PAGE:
Clear Writing

I love flowers, but not in my reading and writing. Some would-be writers use flowery language thinking that this impresses the reader.

You know the feeling you get when someone flatters you too much and you know it’s mostly b.s. because it is so over the top. You just want to roll your eyes, turn around, and stick your fingers down your throat.

Too many unnecessary descriptors are part of the problem with this kind of language. Too many big words chosen to impress rather than to convey a message. Too much verbiage.

Here are some examples of padded language and how it could be written instead.


Joe and I are preparing an elaborate springtime barbecue with delicious nibblies for all our wonderful friends. We would be thrilled to have your scintillating company and that  of your lovely partner when you come and enjoy a happy afternoon with the rest of our honoured guests.


We would be pleased to have you and Mary attend an afternoon barbecue with friends at our home.


I am convinced that you will have a wonderful afternoon while the red robins and the chatty finches keep us company with their trilling melodies, a sure sign that spring is truly arriving in our little corner of the world.


We can enjoy listening to the spring birds in the afternoon.


I can visualize the bustling scene, as animated, vociferous guests demand more bubbling refreshments.


I can imagine the busy party guests shouting for more champagne.


Using flowery words and too many of them becomes a turnoff for the reader. A related problem is using too many long words when a shorter one would do. If you are trying to convey a clear message, use shorter sentences, and words that are familiar to the reader. Write the way you would talk, unless you are writing a business letter or a report. But even then, keeping the language clear and concise is important. Flowery words have no place in serious writing. The aim is to express yourself clearly, not to show how many adjectives and adverbs you can cram into one sentence.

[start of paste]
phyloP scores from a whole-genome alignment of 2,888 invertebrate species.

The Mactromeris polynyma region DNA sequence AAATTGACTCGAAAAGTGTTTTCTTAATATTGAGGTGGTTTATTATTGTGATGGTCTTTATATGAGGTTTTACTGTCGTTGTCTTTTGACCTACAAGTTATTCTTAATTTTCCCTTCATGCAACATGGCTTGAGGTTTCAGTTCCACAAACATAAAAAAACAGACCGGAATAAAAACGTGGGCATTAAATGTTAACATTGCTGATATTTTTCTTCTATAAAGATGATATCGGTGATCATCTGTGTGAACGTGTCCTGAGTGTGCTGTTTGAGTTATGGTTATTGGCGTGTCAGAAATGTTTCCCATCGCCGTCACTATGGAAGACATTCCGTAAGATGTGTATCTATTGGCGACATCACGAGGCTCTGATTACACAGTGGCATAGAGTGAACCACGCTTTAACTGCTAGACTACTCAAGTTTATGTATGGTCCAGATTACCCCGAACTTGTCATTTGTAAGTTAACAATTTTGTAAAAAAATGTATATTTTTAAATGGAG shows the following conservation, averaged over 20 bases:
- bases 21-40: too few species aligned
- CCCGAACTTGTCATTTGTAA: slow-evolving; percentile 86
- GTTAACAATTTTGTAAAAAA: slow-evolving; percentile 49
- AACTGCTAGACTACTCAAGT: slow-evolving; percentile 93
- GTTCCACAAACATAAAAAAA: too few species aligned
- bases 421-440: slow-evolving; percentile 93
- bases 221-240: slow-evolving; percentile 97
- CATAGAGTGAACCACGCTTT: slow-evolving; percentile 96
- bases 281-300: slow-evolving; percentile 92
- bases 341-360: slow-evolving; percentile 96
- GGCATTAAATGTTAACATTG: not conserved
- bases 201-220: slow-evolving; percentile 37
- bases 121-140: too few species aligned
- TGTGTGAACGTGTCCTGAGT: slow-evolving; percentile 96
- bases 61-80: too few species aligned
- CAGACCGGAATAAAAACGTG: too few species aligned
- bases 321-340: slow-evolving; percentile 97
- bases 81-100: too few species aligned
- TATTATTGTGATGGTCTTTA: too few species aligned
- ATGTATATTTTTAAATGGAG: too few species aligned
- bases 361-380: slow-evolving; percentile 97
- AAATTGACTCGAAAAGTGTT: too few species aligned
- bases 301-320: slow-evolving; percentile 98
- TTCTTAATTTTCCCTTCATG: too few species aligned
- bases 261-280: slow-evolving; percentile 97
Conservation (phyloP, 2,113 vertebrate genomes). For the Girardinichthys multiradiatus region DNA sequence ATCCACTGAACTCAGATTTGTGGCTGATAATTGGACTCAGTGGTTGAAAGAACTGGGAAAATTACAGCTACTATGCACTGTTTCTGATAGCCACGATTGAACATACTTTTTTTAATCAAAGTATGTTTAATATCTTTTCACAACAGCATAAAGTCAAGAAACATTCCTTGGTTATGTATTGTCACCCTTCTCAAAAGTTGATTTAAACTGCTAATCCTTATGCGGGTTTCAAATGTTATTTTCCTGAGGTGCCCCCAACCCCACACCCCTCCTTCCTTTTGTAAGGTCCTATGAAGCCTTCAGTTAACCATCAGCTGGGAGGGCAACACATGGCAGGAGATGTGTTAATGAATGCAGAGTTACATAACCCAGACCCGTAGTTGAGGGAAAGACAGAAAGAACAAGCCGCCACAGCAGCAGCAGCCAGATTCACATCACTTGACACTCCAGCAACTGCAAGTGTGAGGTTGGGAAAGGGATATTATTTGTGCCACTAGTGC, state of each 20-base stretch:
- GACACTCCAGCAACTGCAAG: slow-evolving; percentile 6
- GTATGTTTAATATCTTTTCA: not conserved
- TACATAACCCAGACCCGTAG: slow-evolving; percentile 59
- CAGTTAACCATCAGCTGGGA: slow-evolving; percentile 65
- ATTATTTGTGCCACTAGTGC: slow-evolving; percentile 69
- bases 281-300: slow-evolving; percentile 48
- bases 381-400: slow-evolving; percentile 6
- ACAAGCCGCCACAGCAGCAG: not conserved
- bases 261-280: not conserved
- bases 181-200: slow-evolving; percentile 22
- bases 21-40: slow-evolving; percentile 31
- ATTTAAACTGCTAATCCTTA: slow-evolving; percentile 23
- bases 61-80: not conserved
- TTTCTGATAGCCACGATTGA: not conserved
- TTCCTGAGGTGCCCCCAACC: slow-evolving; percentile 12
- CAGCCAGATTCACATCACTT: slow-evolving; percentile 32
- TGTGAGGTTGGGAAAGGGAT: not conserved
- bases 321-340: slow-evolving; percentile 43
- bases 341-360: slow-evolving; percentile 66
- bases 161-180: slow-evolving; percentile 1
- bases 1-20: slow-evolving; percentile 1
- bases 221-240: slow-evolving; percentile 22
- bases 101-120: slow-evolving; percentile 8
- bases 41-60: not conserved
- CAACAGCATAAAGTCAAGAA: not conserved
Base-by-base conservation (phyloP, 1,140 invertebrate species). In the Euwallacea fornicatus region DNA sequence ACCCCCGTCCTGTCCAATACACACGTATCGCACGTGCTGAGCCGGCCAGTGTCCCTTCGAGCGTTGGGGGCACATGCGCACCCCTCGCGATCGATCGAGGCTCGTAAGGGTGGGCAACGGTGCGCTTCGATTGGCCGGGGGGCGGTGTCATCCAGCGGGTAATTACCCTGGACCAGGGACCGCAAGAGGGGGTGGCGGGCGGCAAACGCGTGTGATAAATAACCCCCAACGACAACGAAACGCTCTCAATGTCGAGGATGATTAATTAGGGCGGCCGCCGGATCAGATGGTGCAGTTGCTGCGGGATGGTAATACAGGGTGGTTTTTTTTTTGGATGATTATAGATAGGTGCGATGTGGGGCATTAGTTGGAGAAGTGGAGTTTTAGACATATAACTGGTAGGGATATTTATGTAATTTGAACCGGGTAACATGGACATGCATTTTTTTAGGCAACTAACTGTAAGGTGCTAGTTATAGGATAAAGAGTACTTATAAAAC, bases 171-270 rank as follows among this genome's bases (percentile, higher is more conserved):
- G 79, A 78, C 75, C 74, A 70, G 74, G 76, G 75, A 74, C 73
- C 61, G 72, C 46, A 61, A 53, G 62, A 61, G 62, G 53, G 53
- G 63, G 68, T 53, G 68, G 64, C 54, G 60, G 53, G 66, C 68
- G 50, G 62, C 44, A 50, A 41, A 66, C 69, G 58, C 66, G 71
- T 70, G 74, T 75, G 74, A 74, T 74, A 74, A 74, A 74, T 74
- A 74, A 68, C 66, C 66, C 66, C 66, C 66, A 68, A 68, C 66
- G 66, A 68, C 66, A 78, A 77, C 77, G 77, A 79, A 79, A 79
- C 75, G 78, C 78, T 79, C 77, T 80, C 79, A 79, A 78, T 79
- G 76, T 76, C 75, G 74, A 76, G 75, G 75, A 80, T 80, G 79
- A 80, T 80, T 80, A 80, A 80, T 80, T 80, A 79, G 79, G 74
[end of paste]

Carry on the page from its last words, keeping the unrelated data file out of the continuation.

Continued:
In Robert Gunning’s book, The Technique of Clear Writing, he has a long list of words that could easily be replaced by more familiar words. Here are some:

abandon         give up, desert

abatement      decrease

abbreviate      shorten

abhorrent       hateful

venturous      bold

voluminous    bulky

Often you can substitute a more familiar word for one that sounds as if it were chosen merely to impress.

If you tend to get too wordy when something simple would suffice, consider this limerick about using too many words.

There was a young man from Japan
Whose limericks never would scan.
When asked why that was,
He replied “It’s because
I always try to fit as many words into the last line as ever I possibly can.”








14 thoughts on “Clear Writing

  1. Yeah, totally agree with picking the less-purple options, but I have to say that sometimes the ‘fancier’ words can work when used in the right places, as they could end up sounding better to the ear than their shorter counterpart—only in certain situations. Dan Abnett does this well I feel. Anyway, thanks for this post!

    Liked by 1 person

    • You’re right, Stuart. When you use fancier words, they have to belong. They need to fit with the speaker’s voice and the situation. The examples I gave are very simple, to make my point, but of course, there is a place to put the more colourful language. It just has to be done carefully. What I was thinking of is when people assume that putting in flowery language makes them a better writer. Usually that’s a beginning writer’s mistake. Thanks so much for your comment. Makes a lot of sense.


  2. Thanks for commenting on the occasional use of a flowery voice to influence negative feelings toward a character. A subtle way to showcase the bad guy or gal with going over the top.

    Liked by 1 person

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